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THE WHO, WHEN, WHY, WHERE AND HOW OF WATER TESTING

Water testing is an essential part of properly maintaining any body of water including pools, spa, hot tubs,
wading pools, spray grounds and water activity centers at both commercial and residential applications.
Commercial pools such as town pools, water parks, hotel/motel pools, community centers and fitness
clubs must follow state regulations on what to test for and when to test the water. While they have no
guidelines, residential pools should test frequently in addition to the testing that occurs from the pool
company’s weekly visit.

Pool operators and homeowners want to test to make sure their water balance is in the ideal range for, at
a minimum:
 Sanitizer being used (chlorine and bromine are the most popular)
 pH
 Alkalinity
 Calcium hardness
 Cyanuric acid

Why do we need to test our water? Owners and operators need make sure a sanitizer level is being
maintained to combat algae and bacteria from forming. Having the proper sanitizer level will ensure all
bather waste is oxidized, any bacteria or algae that is forming is killed off, the pool components won’t be
effected by improper water balance and provide an enjoyable swimming experience for their bathers.
Testing the pool water can be quick and easy with a good test kit. There are many types of test kits on the
market. Commercial pools need to be able to show a DPD residual so a more elaborate test kit may be
needed than a general back yard test kit. In fact, many states do not allow the dip and test strips as an
approved testing methods for commercial pools. Still, determining which test kit is the best is often based
on user preference.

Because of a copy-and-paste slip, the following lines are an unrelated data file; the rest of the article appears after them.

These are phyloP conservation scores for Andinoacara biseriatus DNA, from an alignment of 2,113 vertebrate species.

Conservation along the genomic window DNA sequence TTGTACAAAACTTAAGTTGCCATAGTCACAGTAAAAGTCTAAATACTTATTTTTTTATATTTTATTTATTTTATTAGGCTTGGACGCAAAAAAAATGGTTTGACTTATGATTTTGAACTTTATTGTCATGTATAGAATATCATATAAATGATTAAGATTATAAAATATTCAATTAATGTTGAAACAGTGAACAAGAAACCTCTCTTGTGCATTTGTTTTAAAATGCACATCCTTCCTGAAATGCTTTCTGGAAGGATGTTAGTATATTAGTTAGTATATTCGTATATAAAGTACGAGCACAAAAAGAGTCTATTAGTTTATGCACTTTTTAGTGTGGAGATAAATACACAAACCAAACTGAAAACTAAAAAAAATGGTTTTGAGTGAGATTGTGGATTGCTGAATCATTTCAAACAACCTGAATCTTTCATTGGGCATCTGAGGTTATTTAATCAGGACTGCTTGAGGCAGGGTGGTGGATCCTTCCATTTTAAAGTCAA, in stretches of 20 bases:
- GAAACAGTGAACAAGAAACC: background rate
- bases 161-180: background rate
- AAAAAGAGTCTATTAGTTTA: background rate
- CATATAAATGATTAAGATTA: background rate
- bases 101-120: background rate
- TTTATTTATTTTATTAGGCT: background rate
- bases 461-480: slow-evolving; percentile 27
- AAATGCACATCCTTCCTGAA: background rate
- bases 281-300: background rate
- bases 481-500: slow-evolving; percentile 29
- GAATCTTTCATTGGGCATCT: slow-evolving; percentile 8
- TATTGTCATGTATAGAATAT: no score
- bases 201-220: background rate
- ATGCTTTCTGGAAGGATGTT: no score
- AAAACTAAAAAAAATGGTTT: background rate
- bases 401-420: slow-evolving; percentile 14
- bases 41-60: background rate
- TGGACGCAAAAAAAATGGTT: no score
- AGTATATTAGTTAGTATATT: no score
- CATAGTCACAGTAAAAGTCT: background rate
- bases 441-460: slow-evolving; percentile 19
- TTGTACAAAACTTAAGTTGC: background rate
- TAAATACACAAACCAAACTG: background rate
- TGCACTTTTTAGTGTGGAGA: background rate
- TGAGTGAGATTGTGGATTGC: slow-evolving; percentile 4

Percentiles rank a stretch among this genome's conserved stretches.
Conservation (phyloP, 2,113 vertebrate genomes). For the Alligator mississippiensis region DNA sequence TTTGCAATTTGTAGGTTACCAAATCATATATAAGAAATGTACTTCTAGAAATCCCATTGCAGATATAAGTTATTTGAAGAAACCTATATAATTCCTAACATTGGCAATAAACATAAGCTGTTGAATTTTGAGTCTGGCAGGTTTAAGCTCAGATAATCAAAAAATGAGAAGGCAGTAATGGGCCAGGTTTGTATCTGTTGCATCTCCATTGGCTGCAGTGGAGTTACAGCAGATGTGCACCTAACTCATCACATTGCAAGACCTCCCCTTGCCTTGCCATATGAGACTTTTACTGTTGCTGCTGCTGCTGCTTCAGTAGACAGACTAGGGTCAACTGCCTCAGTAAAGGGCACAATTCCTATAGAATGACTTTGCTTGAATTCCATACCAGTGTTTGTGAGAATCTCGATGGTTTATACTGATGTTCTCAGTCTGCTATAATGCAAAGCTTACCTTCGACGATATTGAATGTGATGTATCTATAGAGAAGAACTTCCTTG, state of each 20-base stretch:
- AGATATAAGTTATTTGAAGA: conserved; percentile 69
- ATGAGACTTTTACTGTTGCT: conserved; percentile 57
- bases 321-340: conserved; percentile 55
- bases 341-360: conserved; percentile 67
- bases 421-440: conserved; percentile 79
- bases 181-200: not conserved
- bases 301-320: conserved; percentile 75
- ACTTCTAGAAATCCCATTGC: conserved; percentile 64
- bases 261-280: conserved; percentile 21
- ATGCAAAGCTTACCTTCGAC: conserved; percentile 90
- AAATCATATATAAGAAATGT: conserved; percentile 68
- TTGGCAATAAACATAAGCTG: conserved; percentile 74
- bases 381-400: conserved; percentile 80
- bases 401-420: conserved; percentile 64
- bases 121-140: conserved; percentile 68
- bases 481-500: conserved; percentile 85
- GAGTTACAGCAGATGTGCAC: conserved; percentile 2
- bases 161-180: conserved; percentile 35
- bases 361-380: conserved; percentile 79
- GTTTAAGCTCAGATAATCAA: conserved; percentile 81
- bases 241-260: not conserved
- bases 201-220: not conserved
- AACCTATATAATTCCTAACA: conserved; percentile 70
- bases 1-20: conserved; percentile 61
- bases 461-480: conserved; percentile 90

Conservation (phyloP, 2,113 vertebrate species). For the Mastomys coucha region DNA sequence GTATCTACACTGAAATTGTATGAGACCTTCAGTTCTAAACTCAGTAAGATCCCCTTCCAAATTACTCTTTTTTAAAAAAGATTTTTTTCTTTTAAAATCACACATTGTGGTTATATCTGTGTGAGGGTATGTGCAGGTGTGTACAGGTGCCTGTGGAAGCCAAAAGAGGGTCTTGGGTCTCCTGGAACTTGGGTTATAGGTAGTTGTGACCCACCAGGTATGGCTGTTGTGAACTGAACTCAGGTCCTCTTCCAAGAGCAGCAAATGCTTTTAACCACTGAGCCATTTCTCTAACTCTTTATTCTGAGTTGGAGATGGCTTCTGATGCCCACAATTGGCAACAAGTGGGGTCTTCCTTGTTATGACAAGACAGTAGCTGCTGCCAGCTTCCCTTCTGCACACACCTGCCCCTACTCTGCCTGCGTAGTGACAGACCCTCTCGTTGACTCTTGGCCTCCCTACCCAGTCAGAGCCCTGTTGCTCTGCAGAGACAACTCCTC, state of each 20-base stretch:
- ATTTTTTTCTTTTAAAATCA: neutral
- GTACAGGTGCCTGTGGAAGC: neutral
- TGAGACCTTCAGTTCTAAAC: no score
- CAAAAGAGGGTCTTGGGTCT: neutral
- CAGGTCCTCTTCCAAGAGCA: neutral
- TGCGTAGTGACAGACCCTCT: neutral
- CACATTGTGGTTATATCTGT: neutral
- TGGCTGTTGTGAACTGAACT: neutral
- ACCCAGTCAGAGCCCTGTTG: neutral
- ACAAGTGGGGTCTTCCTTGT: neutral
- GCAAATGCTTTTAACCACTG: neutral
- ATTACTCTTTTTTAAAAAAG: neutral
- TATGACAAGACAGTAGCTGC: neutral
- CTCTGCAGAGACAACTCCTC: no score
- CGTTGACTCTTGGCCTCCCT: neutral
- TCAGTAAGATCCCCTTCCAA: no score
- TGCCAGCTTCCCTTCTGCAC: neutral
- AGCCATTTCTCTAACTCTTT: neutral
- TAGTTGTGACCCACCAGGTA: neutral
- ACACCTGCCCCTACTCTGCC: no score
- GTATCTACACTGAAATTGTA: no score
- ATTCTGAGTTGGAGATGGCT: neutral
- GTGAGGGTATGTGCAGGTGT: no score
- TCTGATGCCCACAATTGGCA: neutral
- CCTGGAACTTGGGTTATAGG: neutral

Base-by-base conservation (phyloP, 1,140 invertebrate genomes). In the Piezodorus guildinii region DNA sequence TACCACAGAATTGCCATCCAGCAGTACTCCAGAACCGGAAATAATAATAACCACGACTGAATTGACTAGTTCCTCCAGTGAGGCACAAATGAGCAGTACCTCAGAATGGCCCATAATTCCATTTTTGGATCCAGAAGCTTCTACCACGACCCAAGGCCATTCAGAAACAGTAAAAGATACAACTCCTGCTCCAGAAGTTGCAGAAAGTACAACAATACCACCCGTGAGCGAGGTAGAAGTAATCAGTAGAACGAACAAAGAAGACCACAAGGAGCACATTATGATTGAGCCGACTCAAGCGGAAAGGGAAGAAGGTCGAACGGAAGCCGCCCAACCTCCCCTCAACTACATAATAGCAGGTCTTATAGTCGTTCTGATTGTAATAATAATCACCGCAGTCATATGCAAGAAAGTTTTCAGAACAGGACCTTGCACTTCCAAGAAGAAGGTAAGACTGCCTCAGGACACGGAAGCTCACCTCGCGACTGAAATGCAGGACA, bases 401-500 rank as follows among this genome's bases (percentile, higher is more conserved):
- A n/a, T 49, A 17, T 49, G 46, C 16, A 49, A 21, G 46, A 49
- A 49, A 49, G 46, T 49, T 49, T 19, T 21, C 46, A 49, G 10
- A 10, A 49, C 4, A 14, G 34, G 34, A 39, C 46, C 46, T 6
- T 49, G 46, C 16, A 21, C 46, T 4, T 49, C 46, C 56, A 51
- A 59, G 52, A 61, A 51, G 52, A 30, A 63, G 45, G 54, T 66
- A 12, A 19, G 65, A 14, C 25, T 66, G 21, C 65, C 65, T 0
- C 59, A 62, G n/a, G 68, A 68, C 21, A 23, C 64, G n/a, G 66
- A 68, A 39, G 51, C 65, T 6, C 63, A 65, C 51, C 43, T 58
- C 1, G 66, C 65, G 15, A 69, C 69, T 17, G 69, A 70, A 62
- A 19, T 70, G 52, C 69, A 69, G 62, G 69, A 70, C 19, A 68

So how exactly, should you test your pool water?
1. Follow directions inside the test kit carefully.
2. Do not touch the inside or top of the vial or its cap. Do not directly touch any testing reagents. This will
falsely contaminate the test sample.
3. Choose a testing location away from an inlet that returns water from the filter to the pool.
4. Rinse the vial thoroughly with pool water.
5. To fill vial, turn upside-down and submerge the vial 12″-18″ below the surface water level. Turn the vial
right-side up and allow it to fill. Remove the vial slowly.
6. Remove water to the appropriate fill line by gently shaking the vial. If you shake out too much water,
start over at Step #3.
7. Complete the appropriate test by following directions carefully inside the test kit.
8. Read the results by holding a white card behind the vial and position yourself so the sun is behind you.
9. For commercial applications, record results in the Water Record Log. Recording must be done in pen,
not pencil. This is a legal document.
10. Rinse the vial thoroughly and dry with a paper towel. Any reagent that remains inside the vial may
stain the plastic and give false future readings.

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